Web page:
Short Notes On Cori Cycle & Entner-Doudoroff Pathway (Life Science), Download PDF!

By Renuka Miglani|Updated : May 29th, 2022

Are you an Aspirant of CSIR-NET and looking for some short and reliable notes for Life Sciences to strong your base for preparations? We have got you covered!

Candidates preparing for their CSIR NET exam can really make their preparation journey easier with the help of some reliable study notes that cover the topics in the most simple way. We at BYJU'S Exam Prep have come up with the idea of providing short notes on the Cori Cycle & Entner-Doudoroff Pathway, which come under the System Physiology - Plant section of the Life Science syllabus. 

The short note on Cori Cycle & Entner-Doudoroff Pathway is developed by our experienced subject-matter experts to provide you with the most standard and authentic set of study materials to be focused upon. The students need the best resources for their preparation to clear the CSIR NET examination, Here are the most reliable study Notes to make the topics easier for you and also help you to save your time for the preparations for the upcoming CSIR-NET 2022 exam.

Study Notes On Cori Cycle & Entner-Doudoroff Pathway

Entner- Doudoroff Pathway

It was for the first time reported by Michael Doudoroff and Nathan Entner in 1952. It is described as an alternative reaction sequence of glucose catabolizing to pyruvate with a completely different set of enzymes than the Glycolysis or Pentose Phosphate Pathway. Entner- Doudoroff Pathway is distinctive in that it occurs only in prokaryotes. It uses 2- keto 3-deoxyphosphogluconate aldolase and 6- phosphogluconate dehydratase to convert glucose to pyruvate. In this process, every glucose molecule yields 1 ATP, 1 NADH and 1 NADPH, whereas, with glycolysis, there are two ATP and two NADH for each Glucose molecule. This pathway is mainly found in Agrobacterium, Rhizobium, Pseudomonas, Azatobacter and other Gram-negative bacteria that lack enzymes like phosphofructokinase-1 essential for glycolysis. Few exceptions like Enterococcus faecalis, a Gram Positive bacteria, follow this pathway.



Cori Cycle of fermentation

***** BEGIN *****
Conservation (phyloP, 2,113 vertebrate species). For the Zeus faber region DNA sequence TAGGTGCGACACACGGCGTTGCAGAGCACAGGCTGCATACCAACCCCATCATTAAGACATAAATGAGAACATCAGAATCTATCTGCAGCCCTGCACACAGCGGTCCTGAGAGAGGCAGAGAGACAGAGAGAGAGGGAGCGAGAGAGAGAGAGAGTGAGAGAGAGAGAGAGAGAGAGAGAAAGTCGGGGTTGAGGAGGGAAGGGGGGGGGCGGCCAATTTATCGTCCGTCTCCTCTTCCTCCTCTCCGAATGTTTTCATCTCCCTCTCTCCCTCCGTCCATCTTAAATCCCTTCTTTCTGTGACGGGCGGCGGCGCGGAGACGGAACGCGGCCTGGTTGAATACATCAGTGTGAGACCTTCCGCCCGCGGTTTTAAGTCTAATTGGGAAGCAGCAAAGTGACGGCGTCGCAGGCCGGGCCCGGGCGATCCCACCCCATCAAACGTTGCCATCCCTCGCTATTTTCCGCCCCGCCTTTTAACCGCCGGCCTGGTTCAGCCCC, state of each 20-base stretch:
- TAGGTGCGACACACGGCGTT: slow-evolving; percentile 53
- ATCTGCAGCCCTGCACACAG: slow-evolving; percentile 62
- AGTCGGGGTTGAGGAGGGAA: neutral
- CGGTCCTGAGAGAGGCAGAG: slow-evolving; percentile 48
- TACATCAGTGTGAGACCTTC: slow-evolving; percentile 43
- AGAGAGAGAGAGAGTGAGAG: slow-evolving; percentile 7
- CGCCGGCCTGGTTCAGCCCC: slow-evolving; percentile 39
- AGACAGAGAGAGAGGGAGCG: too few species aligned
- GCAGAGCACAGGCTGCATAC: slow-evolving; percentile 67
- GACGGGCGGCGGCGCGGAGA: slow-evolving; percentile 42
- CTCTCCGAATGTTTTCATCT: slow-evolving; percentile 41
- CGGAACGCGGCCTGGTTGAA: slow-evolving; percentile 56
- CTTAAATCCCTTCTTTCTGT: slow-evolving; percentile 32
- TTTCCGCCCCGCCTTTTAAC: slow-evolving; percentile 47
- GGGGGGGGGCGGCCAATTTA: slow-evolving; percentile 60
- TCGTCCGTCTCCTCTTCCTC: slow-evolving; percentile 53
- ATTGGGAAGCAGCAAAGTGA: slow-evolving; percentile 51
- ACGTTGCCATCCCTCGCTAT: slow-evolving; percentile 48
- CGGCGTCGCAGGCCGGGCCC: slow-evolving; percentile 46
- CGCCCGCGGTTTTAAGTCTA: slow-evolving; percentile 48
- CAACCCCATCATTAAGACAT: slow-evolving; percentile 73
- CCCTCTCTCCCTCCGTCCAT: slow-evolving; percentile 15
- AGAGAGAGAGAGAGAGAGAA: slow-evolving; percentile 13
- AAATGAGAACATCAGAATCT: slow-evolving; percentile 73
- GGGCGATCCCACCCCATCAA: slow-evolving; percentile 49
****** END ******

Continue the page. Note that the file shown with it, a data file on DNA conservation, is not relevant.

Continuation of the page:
It was for the first time studied by Carl and Gerty Cori in the 1930s and 1940s, who then clarified its pathway and role. The cycle of reactions involves glucose conversion to lactate in muscle and lactate converting to glucose in the liver. Aerobic organisms convert glucose to pyruvate by glycolysis, and they then use the molecular oxygen to oxidize pyruvate wholly into CO2 and H2O. However, even in aerobic organisms, anaerobic catabolism of glucose occurs during short spurts of extreme muscular activity because it is difficult for muscles to carry oxygen fast enough to oxidize at that particular point of time pyruvate, for example, in a 100 m sprint race. In its place, the muscles, via the fermentation process, use glycogen (stored glucose) as fuel to generate ATP, with lactate as the end product. The lactate built up to high concentrations in the blood is gradually converted back to glucose by gluconeogenesis in the liver during the recovery period or subsequent rest. Oxygen intake diminishes until the breathing rate returns to normal. The excess oxygen intake during the recovery period signifies repayment of oxygen debt. The amount of oxygen required to source ATP for gluconeogenesis during recovery to regenerate the glycogen “rented” from liver and muscle to carry out an intense muscular activity or during fast emergency movements.


Conversion of glucose to lactate comprises two oxidation-reduction steps, but there is no net change in the oxidation state of carbon; the H: C ratio in glucose (C6H12O6 ) and lactic acid (C3H6O3 ) remains the same. However, some of the energy of glucose molecules is extracted by its conversion to lactate, giving a net yield of two ATP molecules for each glucose molecule consumed. This process, in general terms, is called fermentation, which extracts energy as ATP without consuming oxygen or changing the concentrations of NADH or NAD+.

Under hypoxic (low-oxygen) conditions such as solid skeletal muscles, solid tumours, submerged plant tissues, or lactic acid bacteria, NADH (generated by glycolysis) cannot be reoxidized by O2. Since NAD+ regeneration fails, the cell lacks an electron acceptor for oxidation of glyceraldehyde 3- phosphate, which stops the energy-yielding reactions of glycolysis. To avoid this, NAD+ must hence be regenerated in some other ways. Taking a cue from the earliest cells that lived in an anaerobic environment, strategies are developed to derive energy from fuel molecules under the anaerobic environment. Most present-day organisms have retained the capability to constantly regenerate NAD+ during anaerobic glycolysis by transferring NADH electrons to form a reduced end product like lactate or ethanol.

Some tissues and cells like erythrocytes have no mitochondria and therefore cannot oxidize pyruvate to CO2, even under aerobic conditions. They produce lactate from glucose. In this pathway, pyruvate reduction to lactate is catalyzed by lactate dehydrogenase, forming the L isomer of lactate (at pH 7):


The reaction equilibrium strongly favours lactate formation, quite evident from the significant negative standard of Gibb’s free energy change. The figure given below depicts the cyclic relationship between glycolysis in muscles and gluconeogenesis in the liver:


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